Everybody's Fool

Everybody's Fool

Book - 2016 | First edition
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"A best-selling and beloved author, at the very top of his game, now returns to North Bath, in upstate New York, and the characters who made Nobody's Fool, his third novel, his first great success. The irresistible Sully, who in the intervening years has come by some unexpected good fortune, is now staring down a VA cardiologist's estimate that he only has a year or two left, and he's busy as hell keeping the news from the most important people in his life: Ruth, the married woman he carried on with for years ... the ultra-hapless Rub Squeers, who worries that he and Sully aren't still best friends. Sully's son and grandson, for whom he was mostly an absentee figure. Doug Raymer, now Chief of Police and still obsessing over the identity of the man his wife might have been having an affair with before she died in a freak accident. Bath's mayor, the former academic Gus Moynihan, who also has a pressing wife problems and then there's Carl Roebuck, whose lifelong run of failing upwards might now come to ruin. Everybody's Fool is filled with humor, heart, hard times, and characters who you can't help but love for all their faults. It is classic Russo and a crowning achievement from one of the greatest storytellers of our time"-- Provided by publisher.
Publisher: New York : Alfred A. Knopf, 2016
Edition: First edition
ISBN: 9780307270641
Characteristics: 477 pages ; 25 cm


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Jul 30, 2018

Russo has a positively wicked sense of humor, and his wit is deeply biting - the characters are absurdly but profoundly human, just around the boundary of belief. Does a tree fall on the vanload of stolen merchandise that you had to leave stranded in a snowstorm, or do you consider exhuming the grave into which you dropped the garage door opener of your late wife's lover? These, and real-estate frauds, and smuggling of exotic snakes, lightning strikes and raw sewage leaks and much more await the reader...

Feb 26, 2018

Author has a good grasp of blue collar dialogue and he uses it well to advance the plot. The setting is Bath, a backwater town in upstate New York. Narrative follows various characters such as Sully, Police Chief Raymer, Ruth and Charice that are well-developed and create complex sub-plots that keep the story moving. A building collapsing, an escaped cobra, an electrical storm, a fire are just some of the events the author interweaves with style and humor into an unbelievable story that is strangely believing and mesmerizing.

Oct 01, 2017

The writing in this book seemed to me to be a mishmash of John Irving, Joseph Heller and Kurt Vonnegut. There is absurd theater in the lives of several small town residents. The residents themselves are in reality in pretty bad shape - criminals, alcoholics, victims of domestic violence - but the book distracts from this through the portrayal of the individuals in a way that makes you feel compassion for the characters.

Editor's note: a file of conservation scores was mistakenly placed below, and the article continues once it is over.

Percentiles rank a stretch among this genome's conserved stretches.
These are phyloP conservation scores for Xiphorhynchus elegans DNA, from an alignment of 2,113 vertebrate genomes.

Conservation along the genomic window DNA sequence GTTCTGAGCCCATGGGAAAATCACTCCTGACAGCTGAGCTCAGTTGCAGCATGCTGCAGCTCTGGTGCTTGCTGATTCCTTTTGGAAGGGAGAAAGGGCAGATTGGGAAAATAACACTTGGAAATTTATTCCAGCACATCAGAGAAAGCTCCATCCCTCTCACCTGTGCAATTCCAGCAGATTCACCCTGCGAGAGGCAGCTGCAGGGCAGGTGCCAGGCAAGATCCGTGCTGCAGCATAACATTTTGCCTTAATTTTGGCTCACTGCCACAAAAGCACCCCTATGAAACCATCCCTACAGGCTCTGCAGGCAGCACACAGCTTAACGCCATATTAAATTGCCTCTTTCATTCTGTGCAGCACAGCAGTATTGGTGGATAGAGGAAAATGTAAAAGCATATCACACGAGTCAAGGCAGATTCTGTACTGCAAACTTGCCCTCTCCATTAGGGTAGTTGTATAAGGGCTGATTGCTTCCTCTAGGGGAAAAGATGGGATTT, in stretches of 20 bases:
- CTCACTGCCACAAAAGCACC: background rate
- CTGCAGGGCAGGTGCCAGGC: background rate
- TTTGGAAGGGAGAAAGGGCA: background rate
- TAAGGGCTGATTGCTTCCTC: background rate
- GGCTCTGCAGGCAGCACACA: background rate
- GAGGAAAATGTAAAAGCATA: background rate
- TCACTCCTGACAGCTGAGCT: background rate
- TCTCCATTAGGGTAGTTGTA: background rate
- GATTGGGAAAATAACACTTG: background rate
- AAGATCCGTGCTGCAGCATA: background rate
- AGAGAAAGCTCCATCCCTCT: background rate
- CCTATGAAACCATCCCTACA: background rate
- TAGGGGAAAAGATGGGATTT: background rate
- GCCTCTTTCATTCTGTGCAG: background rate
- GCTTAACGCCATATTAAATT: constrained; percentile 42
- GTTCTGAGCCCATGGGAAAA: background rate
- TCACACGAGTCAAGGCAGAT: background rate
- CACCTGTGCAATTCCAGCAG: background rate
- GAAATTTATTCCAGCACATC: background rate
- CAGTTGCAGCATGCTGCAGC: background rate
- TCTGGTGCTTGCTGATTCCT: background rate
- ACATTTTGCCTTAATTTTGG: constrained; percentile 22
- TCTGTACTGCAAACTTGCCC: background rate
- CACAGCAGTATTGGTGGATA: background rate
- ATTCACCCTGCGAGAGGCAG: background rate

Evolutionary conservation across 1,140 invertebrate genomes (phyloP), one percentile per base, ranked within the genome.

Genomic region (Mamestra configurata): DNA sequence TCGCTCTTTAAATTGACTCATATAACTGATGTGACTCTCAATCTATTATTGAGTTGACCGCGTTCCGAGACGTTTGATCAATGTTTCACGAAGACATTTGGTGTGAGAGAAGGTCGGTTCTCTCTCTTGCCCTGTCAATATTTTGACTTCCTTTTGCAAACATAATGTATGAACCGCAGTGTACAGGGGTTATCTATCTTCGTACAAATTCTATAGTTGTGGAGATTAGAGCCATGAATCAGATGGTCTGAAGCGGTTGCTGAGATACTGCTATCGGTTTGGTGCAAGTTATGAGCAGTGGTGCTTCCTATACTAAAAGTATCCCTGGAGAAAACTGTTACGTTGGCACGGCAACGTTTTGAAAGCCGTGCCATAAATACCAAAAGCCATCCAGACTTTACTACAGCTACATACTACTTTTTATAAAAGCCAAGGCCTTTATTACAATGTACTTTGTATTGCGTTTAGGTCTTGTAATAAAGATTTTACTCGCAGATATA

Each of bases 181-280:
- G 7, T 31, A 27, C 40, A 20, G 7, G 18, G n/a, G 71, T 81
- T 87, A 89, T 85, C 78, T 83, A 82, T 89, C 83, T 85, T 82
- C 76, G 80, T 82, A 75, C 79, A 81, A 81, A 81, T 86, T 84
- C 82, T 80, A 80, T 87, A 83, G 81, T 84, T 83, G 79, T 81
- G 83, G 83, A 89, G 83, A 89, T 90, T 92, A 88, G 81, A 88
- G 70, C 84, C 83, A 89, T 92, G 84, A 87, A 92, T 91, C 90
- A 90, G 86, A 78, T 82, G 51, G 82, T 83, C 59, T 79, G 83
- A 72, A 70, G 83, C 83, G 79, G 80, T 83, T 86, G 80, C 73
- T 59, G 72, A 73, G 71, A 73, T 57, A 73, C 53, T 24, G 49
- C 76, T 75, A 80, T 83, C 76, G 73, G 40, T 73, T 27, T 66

Jul 29, 2017

I loved this book. The first half was a bit slow but the second half kept me on the edge of my seat. Interesting characters, well flushed out, and dry humor throughout. Surprised by the critical comments.

Jan 24, 2017

While I enjoyed Nobody's Fool, revisiting this world was a tedious read. Russo moved the characters around in predictable ways, relying on old and obvious tricks to evoke humor and meaning that were not earned. If these characters were as tiresome for him as they were for me, perhaps Nobody's Fool was enough.

JCLMELODYK Oct 21, 2016

In the tradition of Peter Dexter and Richard Ford, Russo gives us the middle age man who is a hot mess. Humorous and tender. I heard his first Sully Sullivan novel was even better.

Jul 15, 2016

The continuation of life in Bath with Sully and other characters carried over from Nobody's Fool. What a great writer Mr. Russo is, such a pleasure to read. If you have not read Nobody's Fool, make sure you do before venturing to Everybody's Fool.

Jun 10, 2016

I loved Nobody's Fool, and had actually read that in 2015. I was delighted to hear that a sequel was available. I snapped it up right away, while the characters of North Bath still resonated in my brain.
I know, there's a 'but' coming. And here it is: I wanted to love this book. Oh how I did. However, I did not find myself as immersed as I was in the first book. Sully has aged, and have a lot of the players in the first book, of course. Because of this, there is less of a focus on these characters, and more so, on marginal ones of the first, and some new ones. I, sadly, did not find them as engaging this time around. The wryness is still there, and it is a tonic to the book. I wanted to be engaged, but as the book took more tangents with less interesting characters, I found myself wondering why I wasn't more riveted. The fact was, with 'Nobody' Sully was unmistakeably the main, flawed, warts and all, character. This time round, Russo has peopled the book with more diverse swathe of people - I think it made the book less focused and, sadly, less readable. For me, Empire Falls was the high water mark. Classic reader lament: why couldn't it be more like . . . enter title of reader's favorite book by that author!


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